Efanesoctocog alfa, formerly known as BIVV001, is an investigational and longer-lasting factor VIII (FVIII) replacement therapy for people with hemophilia A.
Efanesoctocog alfa aims to be more effective and convenient than currently available replacement therapies for hemophilia A. It has shown efficacy in clinical trials with preventive (prophylaxis) dosing at once-weekly intervals.
How does efanesoctocog alfa work?
Efanesoctocog alfa is based on Fc fusion technology, and is made by adding a region of a blood-clotting protein called von Willebrand factor (VWF) and a polypeptide called XTEN to a recombinant, or man-made, FVIII-Fc fusion protein. These additions were made to extend the therapy’s half-life — the time it takes for its levels in the blood to drop by half — allowing it to work longer in the body so that once-a-week dosing would effectively prevent bleeds.
It is reported to be the first molecule of its kind to fuse together four different proteins: FVIII, VWF, XTEN, and Fc.
Efanesoctocog alfa in preclinical studies
In preclinical studies, the pharmacological properties of efanesoctocog alfa were found to be similar to those of recombinant FVIII (rFVIII). The experimental therapy also extended the half-life of FVIII in mouse models of hemophilia A to four times beyond that achieved with conventional FVIII. The half-life of intravenously (into-the-vein) administered efanesoctocog alfa was about 37 hours.
In addition, animals given a low dose — 25 international units per kg of body weight (IU/kg) — of efanesoctocog alfa retained 5% of normal FVIII activity after 120 hours. This indicated a potential for full protection from spontaneous bleeding in this animal model.
Efanesoctocog alfa in clinical trials
An open-label (no placebo group), dose-escalation Phase 1/2a study, called EXTEN-A (NCT03205163), investigated the safety, tolerability, and pharmacokinetics (movement of a substance into, through, and out of the body) of a single dose of efanesoctocog alfa injected into the bloodstream of men with severe hemophilia type A, whose FVIII activity levels were less than 1% of normal.
Enrolled patients were first given a single dose of Advate, an approved FVIII replacement therapy, at a dose of 25 IU/kg or 65 IU/kg. After a three-day washout, they then received efanesoctocog alfa at the same dose.
Trial results showed a single dose of efanesoctocog alfa to safely and effectively increase FVIII activity levels in these men, with a three to four times longer half-life than Takeda’s Advate. The therapy was generally well-tolerated, with no allergic reactions or clinically significant treatment-related adverse events observed.
A Phase 3, open-label clinical trial (NCT04161495), called XTEND-1, followed. It tested efanesoctocog alfa in 159 severe hemophilia A patients, ages 12 and older, previously given either prophylactic or on-demand FVIII replacement therapies.
Enrolled patients received the experimental therapy on a preventive regimen at 50 IU/kg for one year, or as an on-demand treatment at the same dose for six months, followed by a preventive regimen for the remaining six months.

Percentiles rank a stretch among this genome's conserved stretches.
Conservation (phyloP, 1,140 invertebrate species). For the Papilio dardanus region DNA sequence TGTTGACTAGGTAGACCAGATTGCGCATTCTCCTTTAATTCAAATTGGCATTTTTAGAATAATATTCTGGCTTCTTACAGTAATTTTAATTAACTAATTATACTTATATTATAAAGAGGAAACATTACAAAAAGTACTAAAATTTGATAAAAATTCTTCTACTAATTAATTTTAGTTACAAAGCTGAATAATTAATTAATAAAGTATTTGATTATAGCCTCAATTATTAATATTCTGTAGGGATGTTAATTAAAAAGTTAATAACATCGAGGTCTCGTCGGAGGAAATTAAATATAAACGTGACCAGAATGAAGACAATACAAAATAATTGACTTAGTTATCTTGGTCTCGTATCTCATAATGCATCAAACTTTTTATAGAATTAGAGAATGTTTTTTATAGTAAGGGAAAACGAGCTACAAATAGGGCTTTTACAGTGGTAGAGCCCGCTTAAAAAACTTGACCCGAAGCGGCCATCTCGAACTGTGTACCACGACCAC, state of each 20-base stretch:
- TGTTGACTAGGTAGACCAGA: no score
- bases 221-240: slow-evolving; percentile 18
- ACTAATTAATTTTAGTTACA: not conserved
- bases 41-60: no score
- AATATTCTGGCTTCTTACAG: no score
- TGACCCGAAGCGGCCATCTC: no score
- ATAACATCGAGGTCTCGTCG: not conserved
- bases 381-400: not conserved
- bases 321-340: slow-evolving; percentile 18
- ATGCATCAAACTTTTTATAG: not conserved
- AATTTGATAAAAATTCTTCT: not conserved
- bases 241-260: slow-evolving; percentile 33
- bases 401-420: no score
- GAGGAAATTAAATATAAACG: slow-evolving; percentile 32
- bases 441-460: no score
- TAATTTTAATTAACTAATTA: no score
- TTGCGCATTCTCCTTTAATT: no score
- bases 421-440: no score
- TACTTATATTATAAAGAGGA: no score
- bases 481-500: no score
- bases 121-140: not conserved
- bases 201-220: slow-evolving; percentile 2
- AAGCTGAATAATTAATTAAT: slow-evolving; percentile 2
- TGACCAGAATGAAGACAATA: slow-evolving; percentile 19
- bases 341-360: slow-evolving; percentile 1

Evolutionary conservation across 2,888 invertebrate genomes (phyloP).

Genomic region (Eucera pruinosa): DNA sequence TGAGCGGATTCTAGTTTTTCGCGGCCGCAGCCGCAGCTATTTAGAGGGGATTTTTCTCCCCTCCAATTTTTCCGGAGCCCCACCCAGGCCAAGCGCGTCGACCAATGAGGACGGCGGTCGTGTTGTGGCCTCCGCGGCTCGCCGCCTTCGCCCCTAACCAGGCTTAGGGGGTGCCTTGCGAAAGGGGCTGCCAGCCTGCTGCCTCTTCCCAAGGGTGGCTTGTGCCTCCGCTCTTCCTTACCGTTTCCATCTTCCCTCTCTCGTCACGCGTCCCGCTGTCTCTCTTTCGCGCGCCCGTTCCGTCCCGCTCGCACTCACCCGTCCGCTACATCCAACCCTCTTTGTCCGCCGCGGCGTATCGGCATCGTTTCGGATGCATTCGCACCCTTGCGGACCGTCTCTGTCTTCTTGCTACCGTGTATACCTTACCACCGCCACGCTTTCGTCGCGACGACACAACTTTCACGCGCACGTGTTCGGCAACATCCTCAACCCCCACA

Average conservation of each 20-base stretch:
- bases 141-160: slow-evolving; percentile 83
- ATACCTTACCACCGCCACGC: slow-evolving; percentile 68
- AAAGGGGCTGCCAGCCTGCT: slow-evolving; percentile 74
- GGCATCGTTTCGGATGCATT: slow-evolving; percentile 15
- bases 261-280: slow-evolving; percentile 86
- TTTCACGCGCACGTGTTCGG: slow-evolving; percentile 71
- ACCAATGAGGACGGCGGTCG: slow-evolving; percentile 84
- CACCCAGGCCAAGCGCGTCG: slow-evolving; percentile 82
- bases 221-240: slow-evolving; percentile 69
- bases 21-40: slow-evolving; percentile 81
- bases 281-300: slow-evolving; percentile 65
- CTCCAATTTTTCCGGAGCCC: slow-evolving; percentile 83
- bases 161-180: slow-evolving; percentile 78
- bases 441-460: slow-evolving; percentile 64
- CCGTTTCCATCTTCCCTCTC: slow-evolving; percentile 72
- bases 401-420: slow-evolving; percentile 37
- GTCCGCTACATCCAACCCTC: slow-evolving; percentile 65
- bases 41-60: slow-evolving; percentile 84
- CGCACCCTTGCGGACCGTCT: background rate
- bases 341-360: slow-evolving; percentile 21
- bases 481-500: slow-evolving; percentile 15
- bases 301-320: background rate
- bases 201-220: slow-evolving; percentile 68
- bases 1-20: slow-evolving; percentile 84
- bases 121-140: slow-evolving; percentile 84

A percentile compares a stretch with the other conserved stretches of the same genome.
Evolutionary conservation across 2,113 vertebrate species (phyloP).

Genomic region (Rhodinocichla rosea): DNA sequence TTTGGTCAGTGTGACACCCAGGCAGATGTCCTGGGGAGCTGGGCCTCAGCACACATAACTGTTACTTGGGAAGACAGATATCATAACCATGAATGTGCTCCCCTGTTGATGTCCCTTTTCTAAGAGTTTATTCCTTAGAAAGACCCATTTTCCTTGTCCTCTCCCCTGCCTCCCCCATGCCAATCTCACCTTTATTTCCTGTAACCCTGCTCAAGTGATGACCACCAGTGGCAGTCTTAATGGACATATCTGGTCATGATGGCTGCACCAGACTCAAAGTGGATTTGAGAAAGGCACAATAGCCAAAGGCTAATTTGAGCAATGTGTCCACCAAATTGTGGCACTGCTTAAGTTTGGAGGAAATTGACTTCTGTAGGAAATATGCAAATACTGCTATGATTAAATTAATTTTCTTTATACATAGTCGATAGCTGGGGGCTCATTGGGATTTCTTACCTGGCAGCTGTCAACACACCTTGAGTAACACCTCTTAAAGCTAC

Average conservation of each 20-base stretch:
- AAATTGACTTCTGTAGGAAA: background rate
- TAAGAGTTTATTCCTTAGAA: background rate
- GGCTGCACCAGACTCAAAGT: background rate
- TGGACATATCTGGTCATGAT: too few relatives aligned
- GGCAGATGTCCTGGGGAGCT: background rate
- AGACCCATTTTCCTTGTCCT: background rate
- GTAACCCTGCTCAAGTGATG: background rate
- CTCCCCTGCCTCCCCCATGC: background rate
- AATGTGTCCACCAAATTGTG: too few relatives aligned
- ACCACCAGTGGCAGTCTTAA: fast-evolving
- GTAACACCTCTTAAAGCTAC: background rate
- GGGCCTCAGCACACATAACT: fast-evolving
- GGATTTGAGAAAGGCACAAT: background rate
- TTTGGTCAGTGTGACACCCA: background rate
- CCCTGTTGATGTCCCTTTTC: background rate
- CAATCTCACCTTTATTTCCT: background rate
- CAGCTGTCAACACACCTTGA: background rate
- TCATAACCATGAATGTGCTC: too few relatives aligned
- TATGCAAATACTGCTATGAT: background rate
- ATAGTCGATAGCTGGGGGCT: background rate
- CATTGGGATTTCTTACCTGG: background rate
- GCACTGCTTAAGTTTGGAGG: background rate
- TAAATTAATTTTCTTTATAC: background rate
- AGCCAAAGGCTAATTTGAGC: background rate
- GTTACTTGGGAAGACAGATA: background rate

Top-line XTEND-1 results, reported in March 2022, showed the trial met its primary goal. A clinically meaningful reduction in annualized bleeding rate (ABR) — a mean ABR of 0.71 — was reported in those on preventive treatment for one year. A number of these patients, followed while using other FVIII replacement therapies in a separate study, also showed significantly lower ABRs with efanesoctocog alfa than what had been observed in that earlier study, meeting a key secondary trial goal.
Efanesoctocog alfa was generally well-tolerated, with the most commonly reported side effects including headache, joint pain, and back pain. No one developed antibodies against the delivered FVIII.
Another open-label Phase 3 trial, called XTEND-Kids (NCT04759131), is evaluating the development of inhibitors — neutralizing antibodies against FVIII — over the course of one year of weekly efanesoctocog alfa in up to 65 previously treated boys, all younger than 12, with severe hemophilia A. Treatment safety and efficacy in reducing spontaneous and traumatic bleeding episodes, as well as the therapy’s pharmacological properties, are also being evaluated.
Participants in this global trial, due to concluded in February 2023, will have the option to enter an extension phase to continue the treatment.
Sanofi and Sofi announced plans to begin filing applications to regulatory agencies in 2022 requesting that efanesoctocog alfa be approved to treat hemophilia A. A request to European Union regulators will wait until the following year, when XTEND-Kids trial data are available.
The FDA designated efanesoctocog alfa an orphan drug in August 2017, and the European Commission followed suit in June 2019. The therapy was also granted fast track designation by the FDA in February 2021. This designation is given to speed the development and review of therapies that treat severe or life-threatening disorders with clear unmet clinical needs.
Last updated: March 14, 2022
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